605 N. Church Street is just the kind of place historic districts were created to save, a remarkable example of early 20th-century architecture. The wraparound front porch curving out toward the street, second-story porch above it, leaded-glass windows and cross-gambrell roof all combine for a look that’s as distinctive as it is elegant.
The Dutch Colonial is for sale at $589,900, and even at that price it’s a relative bargain. With 3,735 square feet, the price works out to $158 per square foot. Similarly impressive homes in Fisher Park have been selling for $190 to $250 per square foot.
The house is well restored inside and out with beautiful fireplaces, pocket doors, and a screened-in porch at the back topped by a now-enclosed sleeping porch. The house has four bedrooms and two and a half bathrooms. The deep yards in front and back are nicely landscaped; the backyard has a slate patio and mature plantings that provide privacy.
The date of the house is recorded as 1905 in county property records and as 1910 to 1915 in the Fisher Park nomination to the National Register. The city directory first shows the house, then designated as 451 North Church, in the 1912-13 edition as the home of insurance broker Arthur A. Fisher.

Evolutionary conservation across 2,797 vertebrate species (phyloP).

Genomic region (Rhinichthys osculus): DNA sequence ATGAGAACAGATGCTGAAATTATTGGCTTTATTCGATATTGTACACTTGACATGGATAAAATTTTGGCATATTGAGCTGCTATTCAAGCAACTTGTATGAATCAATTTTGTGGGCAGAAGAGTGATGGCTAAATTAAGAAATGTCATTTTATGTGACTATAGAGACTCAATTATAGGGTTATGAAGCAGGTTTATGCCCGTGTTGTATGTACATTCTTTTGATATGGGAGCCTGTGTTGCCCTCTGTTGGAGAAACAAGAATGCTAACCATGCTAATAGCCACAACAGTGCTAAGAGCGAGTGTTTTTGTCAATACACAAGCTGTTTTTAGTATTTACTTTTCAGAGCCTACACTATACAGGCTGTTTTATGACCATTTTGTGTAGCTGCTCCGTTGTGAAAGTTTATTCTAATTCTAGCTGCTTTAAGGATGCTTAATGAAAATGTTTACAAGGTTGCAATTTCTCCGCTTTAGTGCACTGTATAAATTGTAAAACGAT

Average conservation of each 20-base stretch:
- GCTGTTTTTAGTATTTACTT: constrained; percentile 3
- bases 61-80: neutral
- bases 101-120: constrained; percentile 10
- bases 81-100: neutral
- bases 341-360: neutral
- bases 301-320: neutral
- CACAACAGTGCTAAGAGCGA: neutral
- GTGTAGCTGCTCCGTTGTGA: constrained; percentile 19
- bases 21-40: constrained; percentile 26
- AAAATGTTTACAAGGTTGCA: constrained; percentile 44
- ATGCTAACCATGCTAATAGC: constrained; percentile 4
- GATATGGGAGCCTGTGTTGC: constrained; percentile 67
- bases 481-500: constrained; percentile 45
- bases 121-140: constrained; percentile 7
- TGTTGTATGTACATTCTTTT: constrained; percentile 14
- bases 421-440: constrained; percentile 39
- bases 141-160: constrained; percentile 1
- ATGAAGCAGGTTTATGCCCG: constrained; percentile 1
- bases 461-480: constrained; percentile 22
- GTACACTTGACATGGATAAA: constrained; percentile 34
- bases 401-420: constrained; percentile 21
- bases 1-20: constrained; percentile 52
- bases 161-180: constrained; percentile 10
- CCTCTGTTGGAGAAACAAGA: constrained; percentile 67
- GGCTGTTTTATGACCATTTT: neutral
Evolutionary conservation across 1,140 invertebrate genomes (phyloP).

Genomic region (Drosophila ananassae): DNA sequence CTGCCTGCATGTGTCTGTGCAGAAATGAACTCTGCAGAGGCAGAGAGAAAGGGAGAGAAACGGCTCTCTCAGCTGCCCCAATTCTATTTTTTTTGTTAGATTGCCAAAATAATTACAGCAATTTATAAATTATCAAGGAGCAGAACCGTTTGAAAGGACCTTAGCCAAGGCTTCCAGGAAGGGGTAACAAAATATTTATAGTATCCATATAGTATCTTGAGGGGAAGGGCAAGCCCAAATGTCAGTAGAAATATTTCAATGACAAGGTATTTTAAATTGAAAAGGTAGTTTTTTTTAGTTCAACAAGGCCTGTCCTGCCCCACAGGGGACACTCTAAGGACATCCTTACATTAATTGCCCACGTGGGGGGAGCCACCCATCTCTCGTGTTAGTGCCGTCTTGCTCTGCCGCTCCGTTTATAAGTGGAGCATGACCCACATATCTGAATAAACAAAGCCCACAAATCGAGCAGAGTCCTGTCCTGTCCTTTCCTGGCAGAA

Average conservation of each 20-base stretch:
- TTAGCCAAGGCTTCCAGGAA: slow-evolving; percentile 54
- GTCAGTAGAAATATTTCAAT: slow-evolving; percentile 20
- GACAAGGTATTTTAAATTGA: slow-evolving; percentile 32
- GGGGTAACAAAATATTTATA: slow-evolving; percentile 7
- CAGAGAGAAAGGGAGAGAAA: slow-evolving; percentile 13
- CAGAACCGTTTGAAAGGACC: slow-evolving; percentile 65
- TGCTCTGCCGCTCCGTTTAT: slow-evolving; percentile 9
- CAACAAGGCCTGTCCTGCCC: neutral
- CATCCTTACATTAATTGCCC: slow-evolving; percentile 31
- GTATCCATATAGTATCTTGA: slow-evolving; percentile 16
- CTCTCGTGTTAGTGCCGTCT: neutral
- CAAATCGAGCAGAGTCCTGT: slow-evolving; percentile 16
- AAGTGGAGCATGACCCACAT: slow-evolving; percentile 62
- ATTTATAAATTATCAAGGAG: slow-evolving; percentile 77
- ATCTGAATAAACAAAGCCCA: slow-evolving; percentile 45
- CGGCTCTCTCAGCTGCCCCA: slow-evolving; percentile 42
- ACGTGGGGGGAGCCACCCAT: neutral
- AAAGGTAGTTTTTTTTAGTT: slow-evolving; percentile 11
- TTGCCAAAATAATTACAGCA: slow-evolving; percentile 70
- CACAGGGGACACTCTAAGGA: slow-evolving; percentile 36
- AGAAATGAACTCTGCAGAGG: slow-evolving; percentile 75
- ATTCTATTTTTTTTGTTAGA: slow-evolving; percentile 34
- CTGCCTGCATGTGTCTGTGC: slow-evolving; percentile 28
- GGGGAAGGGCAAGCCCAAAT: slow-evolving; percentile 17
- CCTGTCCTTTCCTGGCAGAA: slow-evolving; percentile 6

Although the house is often referred to as the Carl I. Carlson House, Benjamin Briggs says it was built by Fisher and his wife, Margaret, with Arnold selling the house to Carlson after Margaret’s death in 1913. Carlson was a chiropractor; his wife, Laurinda Richardson Carlson, was a daughter of Lunsford Richardson. They sold the house in 1926 to A.M. Scales, co-developer of Irving Park and creator of the Town of Hamilton Lakes. Scales owned it for less than a year, perhaps living there while his 11,000 square-foot mansion in Hamilton Lakes was being finished.
Other notable owners have included Dr. Frank K. Harder, city health officer, from 1946-55 and stockbroker W. Gordon Latham and his wife, Allie, from 1955-80.
The house was bought in 1980 by William and Joanne Craft. Like Fisher, Bill was an insurance-agency executive. He also was “Greensboro’s Johnny Appleseed” and the driving force behind the restoration of Green Hill Cemetery (and, thus, the namesake of Greensboro’s Bill Craft Park and Bill Craft Trail). One of their sons, David, and David’s wife, Janet, bought the house in 2004.
605 N. Church Street
The Fisher-Carlson-Latham House
- 4 bedrooms, 2 1/2 bathrooms, 3,755 square feet, 0.43 acre
- Price/square foot: $158
- Built in 1905, possibly, or circa 1910-15
- Listed September 18, 2020
- Last sale: $370,000, July 2004
- NRHP district nomination: “C. I. Carlson: topped by large shingled, cross-gambrell roof; multiple bays are recessed beneath the roof, behind a round-columned wraparound porch at the first story.”